Generating Fat Cells for Scar-less Wound Healing

Scar-less Wound HealingWound care requires constant monitoring for effective healing. That’s where an advanced wound care EMR solution comes in handy. But along with the healing aspect, depending on the seriousness and extent of the wound of course, there’s also the appearance aspect. Inevitably, scars form as wounds heal. Recent research has focused on this.

Researching Fat Cell Generation

Could fat help in the healing process of wounds? And can they heal without scars? Researchers at the University of Pennsylvania School of Medicine are figuring out a way to manipulate wounds so they can heal as regenerated skin and not as scar tissue. For this, researchers transformed the commonest kind of cells in wounds into fat cells. The strange thing about this is that it was believed to be not possible in humans.

This was the result of years of study that began at the University of Pennsylvania’s Perelman School of Medicine and continued in collaboration with the University of California, Irvine’s Plikus Laboratory for Developmental and Regenerative Biology. The findings were published online in the “Science” journal earlier this year.

Hair Follicles and Fat Cells

The skin does have fat cells or adipocytes naturally. However, they are gone when you have wounds healing as scars. Instead, myofibroblasts are the most commonly found cells in healing wounds. They were once only thought to form a scar. You don’t find hair follicles in scar tissue, which is why the scar has a noticeably abnormal look different from the surrounding skin. If the fat cells remain in healing wounds though, scarring wouldn’t occur. The researchers focused on this characteristic and attempted to change the myofibroblasts to adipocytes or fat cells. But the hair follicles needed to be regenerated first, after which the fat would regenerate on receiving signals from these follicles.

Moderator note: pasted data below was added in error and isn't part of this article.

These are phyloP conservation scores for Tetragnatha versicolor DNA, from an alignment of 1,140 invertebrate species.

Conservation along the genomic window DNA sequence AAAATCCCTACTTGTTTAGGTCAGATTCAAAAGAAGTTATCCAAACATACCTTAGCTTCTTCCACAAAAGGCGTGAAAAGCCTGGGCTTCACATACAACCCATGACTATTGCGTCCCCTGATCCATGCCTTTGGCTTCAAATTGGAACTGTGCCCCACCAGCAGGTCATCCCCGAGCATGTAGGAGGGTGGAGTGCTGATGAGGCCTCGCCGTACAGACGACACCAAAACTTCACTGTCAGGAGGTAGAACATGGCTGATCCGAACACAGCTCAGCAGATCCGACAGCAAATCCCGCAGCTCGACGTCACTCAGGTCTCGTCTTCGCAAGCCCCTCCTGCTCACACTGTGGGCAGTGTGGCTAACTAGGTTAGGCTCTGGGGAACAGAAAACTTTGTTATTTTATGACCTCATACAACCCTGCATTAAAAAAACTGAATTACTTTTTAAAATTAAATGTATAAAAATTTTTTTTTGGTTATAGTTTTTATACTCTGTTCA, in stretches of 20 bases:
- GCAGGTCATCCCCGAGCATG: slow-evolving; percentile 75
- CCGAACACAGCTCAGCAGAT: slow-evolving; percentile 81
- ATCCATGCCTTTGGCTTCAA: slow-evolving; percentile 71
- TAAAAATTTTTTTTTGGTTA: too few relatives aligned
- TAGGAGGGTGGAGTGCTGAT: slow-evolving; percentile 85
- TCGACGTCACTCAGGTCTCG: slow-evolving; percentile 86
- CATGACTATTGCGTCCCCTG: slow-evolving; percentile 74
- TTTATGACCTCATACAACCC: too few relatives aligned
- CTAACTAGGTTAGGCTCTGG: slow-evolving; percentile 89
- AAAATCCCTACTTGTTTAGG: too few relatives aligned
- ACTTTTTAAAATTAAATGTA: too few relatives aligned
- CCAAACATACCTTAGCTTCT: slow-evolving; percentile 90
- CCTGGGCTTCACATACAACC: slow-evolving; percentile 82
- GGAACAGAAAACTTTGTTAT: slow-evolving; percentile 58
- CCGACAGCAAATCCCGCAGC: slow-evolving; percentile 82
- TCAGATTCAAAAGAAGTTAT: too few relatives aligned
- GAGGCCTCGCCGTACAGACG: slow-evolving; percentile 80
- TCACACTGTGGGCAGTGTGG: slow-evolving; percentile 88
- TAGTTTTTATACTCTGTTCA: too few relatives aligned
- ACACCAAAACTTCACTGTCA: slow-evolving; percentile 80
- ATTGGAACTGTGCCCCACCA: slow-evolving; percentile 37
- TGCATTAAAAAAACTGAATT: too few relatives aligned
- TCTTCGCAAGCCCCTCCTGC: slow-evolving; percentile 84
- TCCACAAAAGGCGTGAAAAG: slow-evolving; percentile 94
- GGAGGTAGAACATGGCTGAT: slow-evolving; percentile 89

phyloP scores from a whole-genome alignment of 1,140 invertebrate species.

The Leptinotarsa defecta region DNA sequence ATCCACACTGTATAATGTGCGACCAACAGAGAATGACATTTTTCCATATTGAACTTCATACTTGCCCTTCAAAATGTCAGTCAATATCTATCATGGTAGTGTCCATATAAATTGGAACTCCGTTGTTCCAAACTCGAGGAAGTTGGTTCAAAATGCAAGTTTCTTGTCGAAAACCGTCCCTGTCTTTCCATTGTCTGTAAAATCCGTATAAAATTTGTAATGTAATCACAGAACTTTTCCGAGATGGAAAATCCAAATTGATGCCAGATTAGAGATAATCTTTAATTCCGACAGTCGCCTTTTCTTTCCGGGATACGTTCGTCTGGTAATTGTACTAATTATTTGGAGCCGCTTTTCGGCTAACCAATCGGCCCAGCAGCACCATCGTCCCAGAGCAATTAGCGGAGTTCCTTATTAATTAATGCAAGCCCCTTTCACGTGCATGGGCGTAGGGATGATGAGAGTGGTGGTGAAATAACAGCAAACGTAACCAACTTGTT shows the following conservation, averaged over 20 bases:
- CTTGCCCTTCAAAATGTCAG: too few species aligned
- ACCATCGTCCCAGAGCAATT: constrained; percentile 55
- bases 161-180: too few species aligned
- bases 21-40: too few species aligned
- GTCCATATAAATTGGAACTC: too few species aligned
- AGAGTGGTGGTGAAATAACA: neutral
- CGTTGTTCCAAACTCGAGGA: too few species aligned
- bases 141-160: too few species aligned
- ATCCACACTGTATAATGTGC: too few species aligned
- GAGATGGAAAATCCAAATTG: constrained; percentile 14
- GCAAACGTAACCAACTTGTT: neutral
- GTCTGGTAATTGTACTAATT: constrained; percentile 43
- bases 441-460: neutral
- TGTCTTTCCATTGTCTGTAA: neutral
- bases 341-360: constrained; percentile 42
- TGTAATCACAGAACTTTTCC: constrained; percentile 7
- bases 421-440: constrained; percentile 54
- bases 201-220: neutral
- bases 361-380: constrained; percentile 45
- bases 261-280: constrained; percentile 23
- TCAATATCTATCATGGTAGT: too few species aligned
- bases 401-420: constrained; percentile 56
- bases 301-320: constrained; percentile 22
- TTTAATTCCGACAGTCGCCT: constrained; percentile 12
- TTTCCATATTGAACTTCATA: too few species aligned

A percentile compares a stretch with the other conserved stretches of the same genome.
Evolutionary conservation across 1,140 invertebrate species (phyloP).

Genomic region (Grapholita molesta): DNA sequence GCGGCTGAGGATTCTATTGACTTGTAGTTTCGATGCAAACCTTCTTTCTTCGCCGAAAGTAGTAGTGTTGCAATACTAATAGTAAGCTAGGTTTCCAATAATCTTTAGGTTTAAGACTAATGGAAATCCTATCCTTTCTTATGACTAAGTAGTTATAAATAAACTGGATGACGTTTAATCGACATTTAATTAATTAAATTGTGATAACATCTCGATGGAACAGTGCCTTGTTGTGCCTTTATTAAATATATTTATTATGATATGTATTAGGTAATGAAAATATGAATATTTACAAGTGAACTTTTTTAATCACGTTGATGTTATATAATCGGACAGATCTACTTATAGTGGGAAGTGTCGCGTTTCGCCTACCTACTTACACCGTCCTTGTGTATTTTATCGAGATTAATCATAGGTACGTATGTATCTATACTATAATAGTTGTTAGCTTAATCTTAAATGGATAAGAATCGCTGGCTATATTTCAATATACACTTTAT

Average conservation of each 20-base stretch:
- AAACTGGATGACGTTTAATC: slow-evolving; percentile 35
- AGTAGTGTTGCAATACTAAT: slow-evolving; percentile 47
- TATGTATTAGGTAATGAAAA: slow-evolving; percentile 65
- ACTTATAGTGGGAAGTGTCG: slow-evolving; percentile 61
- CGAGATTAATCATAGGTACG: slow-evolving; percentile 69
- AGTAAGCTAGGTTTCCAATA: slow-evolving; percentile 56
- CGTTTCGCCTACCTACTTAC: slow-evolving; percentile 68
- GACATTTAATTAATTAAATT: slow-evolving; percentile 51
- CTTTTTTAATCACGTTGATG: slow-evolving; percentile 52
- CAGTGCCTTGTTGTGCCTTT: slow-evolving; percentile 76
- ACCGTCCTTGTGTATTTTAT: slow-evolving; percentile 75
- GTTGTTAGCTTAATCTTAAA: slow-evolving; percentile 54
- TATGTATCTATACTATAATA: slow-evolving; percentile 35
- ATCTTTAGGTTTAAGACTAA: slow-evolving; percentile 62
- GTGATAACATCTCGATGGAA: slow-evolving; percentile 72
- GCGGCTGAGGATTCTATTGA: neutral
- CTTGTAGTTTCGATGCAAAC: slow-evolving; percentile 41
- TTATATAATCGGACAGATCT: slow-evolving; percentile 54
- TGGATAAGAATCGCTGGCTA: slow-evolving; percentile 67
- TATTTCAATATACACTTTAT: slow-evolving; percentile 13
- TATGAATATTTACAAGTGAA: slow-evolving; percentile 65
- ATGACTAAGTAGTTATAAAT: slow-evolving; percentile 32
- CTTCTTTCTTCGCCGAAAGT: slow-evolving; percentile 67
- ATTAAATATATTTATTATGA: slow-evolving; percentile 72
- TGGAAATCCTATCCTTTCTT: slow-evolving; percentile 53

Myofibroblasts to Adipocytes

The fat forms with the new hairs, and researchers also discovered that the new cells that form are indistinguishably similar to earlier fat cells. As a result, the healed skin of the wound looks really natural rather than leaving any scar. Researchers also identified Bone Morphogenetic Protein (BMP) that signals to the fat cells from the hair. BMP gives myofibroblasts the signal to become fat and transform to a different kind of cells – adipocytes. This is something that was not thought to be possible for myofibroblasts. Researchers now discovered that these cells can be influenced to convert to adipocytes. The research was carried out on the human keloid cells as well as mouse cells that were grown in culture.

This research could have a significant impact on future wound care. While the findings of this research begin to influence regular healthcare, physicians and nurses can ensure better and more pleasant healing for their patients with wound EMR. Advanced wound care EMR has specific physician module, nurses’ module, and highly efficient reporting capabilities. Hospitals, healthcare practices and specific wound care clinics are significantly benefiting from its amazing capabilities.